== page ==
Among the indie rock bands from the early ’00s that are still standing, DeVotchKa remains among the purest, most admired, most integral. Perhaps because they’ve never been a rock band: Their sound is a trendless amalgam of Romance-language music of the last 100 years, from France and Mexico, gypsy jazz and Italian wedding songs, dark and dusky and lovelorn thanks to lead singer Nick Urata’s gorgeous croon. They toiled in the Denver burlesque scene for years before breaking out on the Grammy-winning soundtrack to Little Miss Sunshine in 2006 and from there took off, releasing a series of popular albums and collaborating with filmmakers, ballets and symphony orchestras in Denver, Portland and Seattle.
Next Wednesday, DeVotchKa return for their second performance with the Seattle Symphony. I spoke with Urata about the band’s veteran status, his creative process and the extreme pressure of performing with a 60-piece backing band.
Thinking about other bands that started in the very early ’00s, most of them aren’t around anymore, and if they are, they’re a far cry, creatively and commercially, from where they started, for better or worse. Mostly rock bands that either sputtered out or lost the plot creatively. But here’s DeVotchKa some 17 years in, still in their prime.
When I started this band many years ago, I wanted something that would age well, that would be able to cross trending lines. And I hope that I’ve achieved that. It seems like it. And lo and behold, when I listen to us we’re still improving musically, which is a curve you wanna be on as a musician. We’re lucky to have this focus.
You were seeking longevity.
It wasn’t longevity. But I wanted it to be timeless.
Defiance of trend might be the key to timelessness.
Early on, when I first started out, it was all grunge, and everyone was doing the same thing. And you sorta had to adapt to what was happening. I wanted to start something where you’d still feel good doing it years down the road.
To break it down further, when you’re joining bands and playing with people, a big part of it was just making sure it’s you. It’s coming from you and you’re not faking it. I can’t imagine doing anything else, you know? And I don’t feel like, What am I doing up here playing this song after all these years? A band I started in my 20s, I would’ve burned out a lot quicker. That’s a huge part of it, being honest with yourself. And coming from a place that you’re not gonna wake up one day and say, This is not me. That’s what I’m getting at.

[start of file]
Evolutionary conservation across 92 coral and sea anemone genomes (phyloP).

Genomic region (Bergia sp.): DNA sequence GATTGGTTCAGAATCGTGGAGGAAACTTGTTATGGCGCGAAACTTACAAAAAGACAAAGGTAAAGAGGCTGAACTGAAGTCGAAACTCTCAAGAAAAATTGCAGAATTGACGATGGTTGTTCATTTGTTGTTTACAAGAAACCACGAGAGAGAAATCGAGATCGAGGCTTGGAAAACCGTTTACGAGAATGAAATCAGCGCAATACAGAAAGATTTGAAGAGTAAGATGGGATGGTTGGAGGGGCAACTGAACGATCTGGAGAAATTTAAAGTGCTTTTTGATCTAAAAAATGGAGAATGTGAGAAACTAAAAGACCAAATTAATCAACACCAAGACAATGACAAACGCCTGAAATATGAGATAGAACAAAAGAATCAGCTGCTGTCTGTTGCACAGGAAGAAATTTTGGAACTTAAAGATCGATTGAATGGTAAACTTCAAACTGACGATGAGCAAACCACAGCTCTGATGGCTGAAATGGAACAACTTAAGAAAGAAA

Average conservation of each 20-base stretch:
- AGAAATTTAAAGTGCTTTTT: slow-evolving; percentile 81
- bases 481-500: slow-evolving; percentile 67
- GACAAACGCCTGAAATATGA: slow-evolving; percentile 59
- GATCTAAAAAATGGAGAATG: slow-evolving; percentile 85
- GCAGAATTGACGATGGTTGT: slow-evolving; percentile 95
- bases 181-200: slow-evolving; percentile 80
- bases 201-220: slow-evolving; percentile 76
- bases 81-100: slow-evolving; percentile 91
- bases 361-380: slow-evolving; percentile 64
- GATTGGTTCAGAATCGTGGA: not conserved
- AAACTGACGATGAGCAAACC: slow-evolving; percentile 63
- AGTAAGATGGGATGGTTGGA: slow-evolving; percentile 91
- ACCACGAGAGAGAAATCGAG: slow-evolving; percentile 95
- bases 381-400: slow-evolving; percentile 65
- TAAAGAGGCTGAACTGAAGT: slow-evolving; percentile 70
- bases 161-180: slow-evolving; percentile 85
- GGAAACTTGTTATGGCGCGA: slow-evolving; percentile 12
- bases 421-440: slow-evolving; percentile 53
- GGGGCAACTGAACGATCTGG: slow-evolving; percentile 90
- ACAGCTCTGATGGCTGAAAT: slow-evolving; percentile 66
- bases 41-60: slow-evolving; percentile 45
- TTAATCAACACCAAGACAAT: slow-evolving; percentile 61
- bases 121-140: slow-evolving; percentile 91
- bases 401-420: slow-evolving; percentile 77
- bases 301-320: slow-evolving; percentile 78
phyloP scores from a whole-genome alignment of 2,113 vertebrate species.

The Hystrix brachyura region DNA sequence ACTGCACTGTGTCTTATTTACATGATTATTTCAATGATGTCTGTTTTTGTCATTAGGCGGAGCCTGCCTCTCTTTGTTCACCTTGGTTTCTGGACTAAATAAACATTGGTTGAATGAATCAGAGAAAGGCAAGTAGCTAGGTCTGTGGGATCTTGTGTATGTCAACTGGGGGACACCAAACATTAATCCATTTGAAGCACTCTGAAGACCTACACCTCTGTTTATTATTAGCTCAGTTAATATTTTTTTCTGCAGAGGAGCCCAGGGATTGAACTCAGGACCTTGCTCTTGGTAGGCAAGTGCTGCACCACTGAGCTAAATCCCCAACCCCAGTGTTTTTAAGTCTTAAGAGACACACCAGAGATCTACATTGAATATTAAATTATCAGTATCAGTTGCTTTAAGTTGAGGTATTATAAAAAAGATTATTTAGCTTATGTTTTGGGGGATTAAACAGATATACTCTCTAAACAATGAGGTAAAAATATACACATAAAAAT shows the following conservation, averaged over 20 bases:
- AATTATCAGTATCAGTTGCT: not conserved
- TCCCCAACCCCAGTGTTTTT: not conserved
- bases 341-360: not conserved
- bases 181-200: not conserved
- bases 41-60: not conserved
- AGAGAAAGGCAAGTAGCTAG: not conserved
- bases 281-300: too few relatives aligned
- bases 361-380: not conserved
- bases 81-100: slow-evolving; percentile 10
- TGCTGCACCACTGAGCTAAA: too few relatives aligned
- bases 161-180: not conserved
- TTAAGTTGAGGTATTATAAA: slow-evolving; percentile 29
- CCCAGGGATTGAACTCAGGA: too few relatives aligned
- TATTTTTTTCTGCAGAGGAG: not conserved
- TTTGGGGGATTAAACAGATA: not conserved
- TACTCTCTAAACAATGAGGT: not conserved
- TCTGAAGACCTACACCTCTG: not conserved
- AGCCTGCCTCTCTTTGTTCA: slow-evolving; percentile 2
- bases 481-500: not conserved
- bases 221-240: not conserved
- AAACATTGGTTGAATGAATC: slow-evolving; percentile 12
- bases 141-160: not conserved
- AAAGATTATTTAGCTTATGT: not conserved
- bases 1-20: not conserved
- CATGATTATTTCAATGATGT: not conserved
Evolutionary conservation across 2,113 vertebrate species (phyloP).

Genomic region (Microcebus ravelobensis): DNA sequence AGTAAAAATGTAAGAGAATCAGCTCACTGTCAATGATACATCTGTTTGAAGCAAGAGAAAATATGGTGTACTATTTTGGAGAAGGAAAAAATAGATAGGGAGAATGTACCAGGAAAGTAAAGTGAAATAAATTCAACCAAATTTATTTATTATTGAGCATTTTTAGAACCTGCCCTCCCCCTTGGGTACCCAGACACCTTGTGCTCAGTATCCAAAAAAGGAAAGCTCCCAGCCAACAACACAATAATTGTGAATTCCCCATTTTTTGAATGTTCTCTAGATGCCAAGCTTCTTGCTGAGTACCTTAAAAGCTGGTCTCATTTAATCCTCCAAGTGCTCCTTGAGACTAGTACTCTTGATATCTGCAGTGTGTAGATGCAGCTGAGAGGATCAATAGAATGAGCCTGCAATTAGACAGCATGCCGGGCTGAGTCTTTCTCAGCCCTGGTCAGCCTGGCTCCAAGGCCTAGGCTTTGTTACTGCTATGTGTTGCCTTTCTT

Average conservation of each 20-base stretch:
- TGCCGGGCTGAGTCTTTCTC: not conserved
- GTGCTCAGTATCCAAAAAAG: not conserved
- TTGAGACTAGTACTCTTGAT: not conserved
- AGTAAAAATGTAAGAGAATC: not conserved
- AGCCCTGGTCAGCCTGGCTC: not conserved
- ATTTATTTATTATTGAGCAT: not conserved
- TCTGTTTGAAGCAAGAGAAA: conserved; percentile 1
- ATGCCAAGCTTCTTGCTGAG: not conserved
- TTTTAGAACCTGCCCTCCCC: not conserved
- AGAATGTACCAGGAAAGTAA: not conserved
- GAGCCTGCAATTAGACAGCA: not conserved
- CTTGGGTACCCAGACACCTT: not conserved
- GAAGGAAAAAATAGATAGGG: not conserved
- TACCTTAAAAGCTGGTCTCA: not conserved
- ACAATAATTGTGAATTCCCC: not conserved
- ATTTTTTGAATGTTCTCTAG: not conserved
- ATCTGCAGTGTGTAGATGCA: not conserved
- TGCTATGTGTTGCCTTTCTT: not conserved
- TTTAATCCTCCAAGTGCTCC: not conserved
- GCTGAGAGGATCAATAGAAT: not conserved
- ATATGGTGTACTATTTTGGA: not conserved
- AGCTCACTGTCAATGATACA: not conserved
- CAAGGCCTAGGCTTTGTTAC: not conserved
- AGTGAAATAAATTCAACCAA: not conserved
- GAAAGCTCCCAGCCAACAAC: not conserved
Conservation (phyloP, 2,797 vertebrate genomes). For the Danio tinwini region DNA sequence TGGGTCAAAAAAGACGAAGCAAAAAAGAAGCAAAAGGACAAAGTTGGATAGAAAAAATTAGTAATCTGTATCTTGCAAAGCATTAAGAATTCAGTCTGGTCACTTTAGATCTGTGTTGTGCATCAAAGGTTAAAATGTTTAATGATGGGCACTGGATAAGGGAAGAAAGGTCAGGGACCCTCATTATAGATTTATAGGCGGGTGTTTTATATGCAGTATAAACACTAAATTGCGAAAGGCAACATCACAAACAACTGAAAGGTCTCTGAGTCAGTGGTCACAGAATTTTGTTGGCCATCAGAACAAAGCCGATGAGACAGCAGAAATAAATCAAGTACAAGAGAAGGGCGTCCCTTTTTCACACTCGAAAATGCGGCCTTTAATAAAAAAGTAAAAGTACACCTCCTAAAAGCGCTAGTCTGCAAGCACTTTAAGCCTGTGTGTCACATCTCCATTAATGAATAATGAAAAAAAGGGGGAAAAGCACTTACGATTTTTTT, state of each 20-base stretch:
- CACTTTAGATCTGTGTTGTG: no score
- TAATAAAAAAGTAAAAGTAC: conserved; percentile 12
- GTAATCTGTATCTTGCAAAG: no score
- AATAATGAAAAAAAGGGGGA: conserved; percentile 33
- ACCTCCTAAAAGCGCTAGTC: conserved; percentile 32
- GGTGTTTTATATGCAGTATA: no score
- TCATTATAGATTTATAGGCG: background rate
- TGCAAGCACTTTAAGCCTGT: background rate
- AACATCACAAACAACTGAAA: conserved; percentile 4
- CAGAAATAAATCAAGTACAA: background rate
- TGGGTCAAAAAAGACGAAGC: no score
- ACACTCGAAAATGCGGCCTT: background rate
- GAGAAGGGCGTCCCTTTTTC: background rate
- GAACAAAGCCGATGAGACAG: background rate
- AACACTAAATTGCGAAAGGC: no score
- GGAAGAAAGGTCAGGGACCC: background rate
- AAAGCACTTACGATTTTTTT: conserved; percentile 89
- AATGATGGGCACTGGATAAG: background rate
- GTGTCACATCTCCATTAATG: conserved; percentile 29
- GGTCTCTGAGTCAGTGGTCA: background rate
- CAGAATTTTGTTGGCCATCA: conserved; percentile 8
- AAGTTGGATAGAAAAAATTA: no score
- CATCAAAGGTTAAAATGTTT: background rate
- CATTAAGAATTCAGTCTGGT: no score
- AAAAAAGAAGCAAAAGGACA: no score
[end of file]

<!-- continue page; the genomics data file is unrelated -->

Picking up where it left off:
I think your last album [2011’s 100 Lovers] might be your best. Is that possible? To make your best album 15 years into your career?
I hope so. I was never really satisfied with the other ones. I wasn’t satisfied with that one either. Maybe the next one I will be. Most everyone I know, getting it from the page to the tape or even—I’ve worked with a lot of filmmakers or painters—you’re never really finished. They have to tear it away from you while you wanna keep tweaking it. Sometimes you get great performances and sometimes you don’t get the best one. You just gotta live with it.
A process of creating and a process of letting go.
It’s coming full circle and that’s where I’m at right now. I’m in the letting-go stage of our newest recording. Man, it feels really good. Because it was the longest we’ve taken to put out an album and there was a lot of obsessing and false starts. It feels really good and healthy to move on and it’s cleared my brain for new material. Now we’re just in that terrible limbo before your album comes out and everyone asks what you’re doing with your life.
Why did it take so long?
100 Lovers was a painful birth. And touring the album was great but there was a lot of performances and stuff where I wasn’t at the top of my game. When that was all over it took a while to start flowing on the creative end again. I always felt like the best stuff can’t be forced. I forced a bunch of songs early on and those songs didn’t make the cut. It just took a while to get the writing flow back again. And it came back with a vengeance.
Is there anything you do to catalyze that flow?
There’s alcohol and drugs. But that’s a false catalyst. I found that the best thing to do is to get up and force yourself to do a little every day. You get overwhelmed by the enormity of the tasks but if you force yourself, I think that’s the key. You’re not in a creative mood, you’re thinking about other stuff but that’s when, man, you get that lightning bolt and if you weren’t there you’d miss it. You know? That’s one catalyst: Just show up every day.